If you’ve got to the stage of presenting to a venture capital group, then it is safe to say you either have a successful growing business or a great idea. At this stage, for an existing business, you would look to present a summary of your start-up history and details of your plans/forecasts for the future.

If you have jumped straight to venture capital funding to cover your business start-up costs, you need to have a detailed business plan and be able to stand your ground during negotiations. While venture capital companies regularly spend billions of dollars a year, they can sometimes drive a hard bargain.

Due diligence

Whether theoretical or already operating, every business will need to go through a process known as due diligence. This is a check to see that all information in your business plan is credible and look at the management team, market, products, and services. Then we have the subject of profit forecasts,with many venture capital companies also looking at future investment and exit routes.

Negotiating terms

Once you are past due diligence, it is now time to negotiate the terms of an investment by the venture capital group. In some cases, this investment may be structured to include equity, loans and short-term liquidity requirements. Again, this is where you need to stand your ground, demonstrate your in-depth knowledge of the business and your markets and get the best deal possible.

Securing investment

As we touched on above, many venture capital groups will be looking at future investment opportunities and exit routes simultaneously with their initial investment. To encourage and incentivise management, milestone payments and funding rounds are regularly discussed. This ensures that all parties are looking towards the same goal, a successful long-term viable business.

In some cases, you may require outside assistance when presenting your business plan to venture capital groups – there will be a cost to this. There is no hard and fast rule regarding this cost which will depend upon the size of your business and the level of work required. However, you would be looking in the thousands of dollars and potentially tens of thousands.

Crowdfunding

Many people cover the costs of setting up a company by instigating crowdfunding offerings. In simple terms, crowdfunding platforms offer a means of connecting those looking for investment and those looking to invest. As they effectively miss out on the “middleman”, the relative cost to business owners is significantly reduced. There is still a need to create a detailed business plan with cash flow and profit forecasts. This is the only way in which you can present and promote your business idea.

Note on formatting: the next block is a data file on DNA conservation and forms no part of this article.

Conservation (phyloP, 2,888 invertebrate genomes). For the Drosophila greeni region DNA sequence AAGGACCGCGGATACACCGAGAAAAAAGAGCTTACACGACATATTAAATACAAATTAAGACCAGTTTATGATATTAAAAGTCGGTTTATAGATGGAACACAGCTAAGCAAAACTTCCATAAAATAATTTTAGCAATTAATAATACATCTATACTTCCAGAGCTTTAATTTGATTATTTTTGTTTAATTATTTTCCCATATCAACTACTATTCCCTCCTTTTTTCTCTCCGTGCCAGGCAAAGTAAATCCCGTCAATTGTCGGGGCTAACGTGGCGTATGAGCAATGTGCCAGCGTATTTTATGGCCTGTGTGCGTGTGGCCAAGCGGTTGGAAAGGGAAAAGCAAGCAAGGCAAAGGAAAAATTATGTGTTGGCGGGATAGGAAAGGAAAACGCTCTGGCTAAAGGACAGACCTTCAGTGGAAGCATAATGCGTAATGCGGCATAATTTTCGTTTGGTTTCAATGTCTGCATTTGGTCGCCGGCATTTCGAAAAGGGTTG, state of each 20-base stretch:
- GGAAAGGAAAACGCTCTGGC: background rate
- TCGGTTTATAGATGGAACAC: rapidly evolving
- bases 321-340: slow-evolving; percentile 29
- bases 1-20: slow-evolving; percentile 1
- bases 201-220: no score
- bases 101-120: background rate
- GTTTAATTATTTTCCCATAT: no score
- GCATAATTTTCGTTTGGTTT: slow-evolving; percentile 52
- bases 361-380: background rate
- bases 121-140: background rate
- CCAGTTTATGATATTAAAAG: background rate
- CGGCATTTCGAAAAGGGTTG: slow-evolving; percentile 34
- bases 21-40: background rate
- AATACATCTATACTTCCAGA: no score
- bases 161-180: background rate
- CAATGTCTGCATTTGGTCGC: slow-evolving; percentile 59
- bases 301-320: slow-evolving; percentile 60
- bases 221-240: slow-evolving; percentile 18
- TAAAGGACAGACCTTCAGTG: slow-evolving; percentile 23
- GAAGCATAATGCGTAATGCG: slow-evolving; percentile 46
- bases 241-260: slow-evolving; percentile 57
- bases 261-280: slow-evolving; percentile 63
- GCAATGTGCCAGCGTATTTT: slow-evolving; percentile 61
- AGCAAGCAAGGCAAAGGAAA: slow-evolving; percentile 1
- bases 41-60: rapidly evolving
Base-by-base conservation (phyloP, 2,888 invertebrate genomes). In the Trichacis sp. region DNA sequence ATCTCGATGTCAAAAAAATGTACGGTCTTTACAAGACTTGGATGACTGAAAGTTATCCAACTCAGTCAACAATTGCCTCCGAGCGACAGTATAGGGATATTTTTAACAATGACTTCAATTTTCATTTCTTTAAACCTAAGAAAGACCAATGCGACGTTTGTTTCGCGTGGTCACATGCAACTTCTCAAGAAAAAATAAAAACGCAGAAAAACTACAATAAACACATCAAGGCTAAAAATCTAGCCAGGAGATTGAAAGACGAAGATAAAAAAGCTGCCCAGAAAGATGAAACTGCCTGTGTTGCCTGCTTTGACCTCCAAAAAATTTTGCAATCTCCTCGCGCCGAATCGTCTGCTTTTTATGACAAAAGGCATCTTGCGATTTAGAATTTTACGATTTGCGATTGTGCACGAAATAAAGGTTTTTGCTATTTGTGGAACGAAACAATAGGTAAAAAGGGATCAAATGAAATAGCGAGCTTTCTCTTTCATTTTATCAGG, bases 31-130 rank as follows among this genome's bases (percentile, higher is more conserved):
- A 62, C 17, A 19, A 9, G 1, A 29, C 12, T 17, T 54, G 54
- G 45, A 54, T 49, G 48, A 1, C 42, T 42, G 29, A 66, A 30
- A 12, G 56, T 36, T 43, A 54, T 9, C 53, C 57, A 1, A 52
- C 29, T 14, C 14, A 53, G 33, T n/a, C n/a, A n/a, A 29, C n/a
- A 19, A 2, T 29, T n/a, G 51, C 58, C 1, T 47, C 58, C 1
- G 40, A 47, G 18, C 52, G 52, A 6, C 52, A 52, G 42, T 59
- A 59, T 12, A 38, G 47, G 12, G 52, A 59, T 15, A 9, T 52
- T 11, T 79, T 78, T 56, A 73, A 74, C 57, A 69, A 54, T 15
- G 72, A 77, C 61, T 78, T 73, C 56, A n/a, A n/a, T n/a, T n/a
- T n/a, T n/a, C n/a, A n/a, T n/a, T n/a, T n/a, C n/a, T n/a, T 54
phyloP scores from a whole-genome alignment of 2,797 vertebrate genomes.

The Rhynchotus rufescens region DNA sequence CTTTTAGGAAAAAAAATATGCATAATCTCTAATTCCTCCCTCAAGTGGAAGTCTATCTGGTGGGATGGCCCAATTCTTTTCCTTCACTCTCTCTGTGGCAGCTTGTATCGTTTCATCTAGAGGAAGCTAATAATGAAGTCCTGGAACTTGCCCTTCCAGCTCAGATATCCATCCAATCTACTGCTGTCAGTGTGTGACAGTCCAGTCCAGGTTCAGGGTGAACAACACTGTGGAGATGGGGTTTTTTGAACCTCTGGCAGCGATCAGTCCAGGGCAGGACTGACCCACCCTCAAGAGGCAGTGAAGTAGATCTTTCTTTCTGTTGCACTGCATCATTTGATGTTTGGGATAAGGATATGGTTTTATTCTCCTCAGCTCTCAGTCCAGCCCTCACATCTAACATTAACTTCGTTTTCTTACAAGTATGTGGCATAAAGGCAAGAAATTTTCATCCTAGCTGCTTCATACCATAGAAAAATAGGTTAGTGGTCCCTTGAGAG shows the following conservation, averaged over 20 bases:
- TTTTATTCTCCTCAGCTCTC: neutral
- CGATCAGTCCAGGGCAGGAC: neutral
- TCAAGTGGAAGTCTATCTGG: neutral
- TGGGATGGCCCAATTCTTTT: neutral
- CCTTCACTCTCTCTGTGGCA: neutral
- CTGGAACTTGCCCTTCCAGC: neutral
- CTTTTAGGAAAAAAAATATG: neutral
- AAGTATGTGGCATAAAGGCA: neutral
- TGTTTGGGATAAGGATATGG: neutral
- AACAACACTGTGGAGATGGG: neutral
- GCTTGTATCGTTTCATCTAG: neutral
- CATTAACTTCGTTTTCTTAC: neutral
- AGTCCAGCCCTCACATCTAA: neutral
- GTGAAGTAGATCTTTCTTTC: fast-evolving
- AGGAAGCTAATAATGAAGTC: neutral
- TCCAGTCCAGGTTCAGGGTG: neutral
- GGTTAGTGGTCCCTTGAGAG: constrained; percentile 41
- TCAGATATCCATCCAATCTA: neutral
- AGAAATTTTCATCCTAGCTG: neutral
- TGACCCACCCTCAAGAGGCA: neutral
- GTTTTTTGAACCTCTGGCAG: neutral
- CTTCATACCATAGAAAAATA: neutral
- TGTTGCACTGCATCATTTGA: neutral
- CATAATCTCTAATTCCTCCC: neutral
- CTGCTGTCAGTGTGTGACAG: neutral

Such has been the success of crowdfunding platforms, compared to traditional business loans, that many large worldwide banks are now taking stakes in successful crowdfunding operations. However, when looking at venture capital groups and crowdfunding platforms, there is one other aspect to consider. Venture capital groups will likely look to take an active role in managing and expanding your business, while crowdfunding investors tend to be passive.

Traditional business loans

Traditional business loans are still popular even if their market share has come under significant pressure of late. While much will depend on the size of the loan and the structure, there are some costs to consider:-

  • Set-up fee which can run into thousands of dollars
  • Headline interest rate
  • Additional management charges

Earlier, we suggested that many business owners tend to look towards self-funding, outside funding and business loans. In theory, a successful business should allow you to repay your business loan without giving up any equity. However, in practice, you will likely be asked to put up collateral that may be at risk in the event of default. This again reflects the need to find a balance between debt and equity, active and passive investors. There’s a lot to think about!

Looking to the future

One of the main challenges many business entrepreneurs face is a reluctance to give up on their “business baby”. Unfortunately, we have seen instances where this issue has led to the ultimate failure of what should have been a successful venture. So, there are numerous issues to consider, such as underfunding/overfunding, debt/equity and active/passive investors.

Looking at the cost of setting up a company in isolation will likely blow your mind. Consequently, it is advisable to cut this process down into more manageable chunks, which you can focus on in isolation. Ultimately, everything will depend on the business idea and its long-term viability. Whatever the economic outlook or concerns for the future, there is always funding available for good business ideas.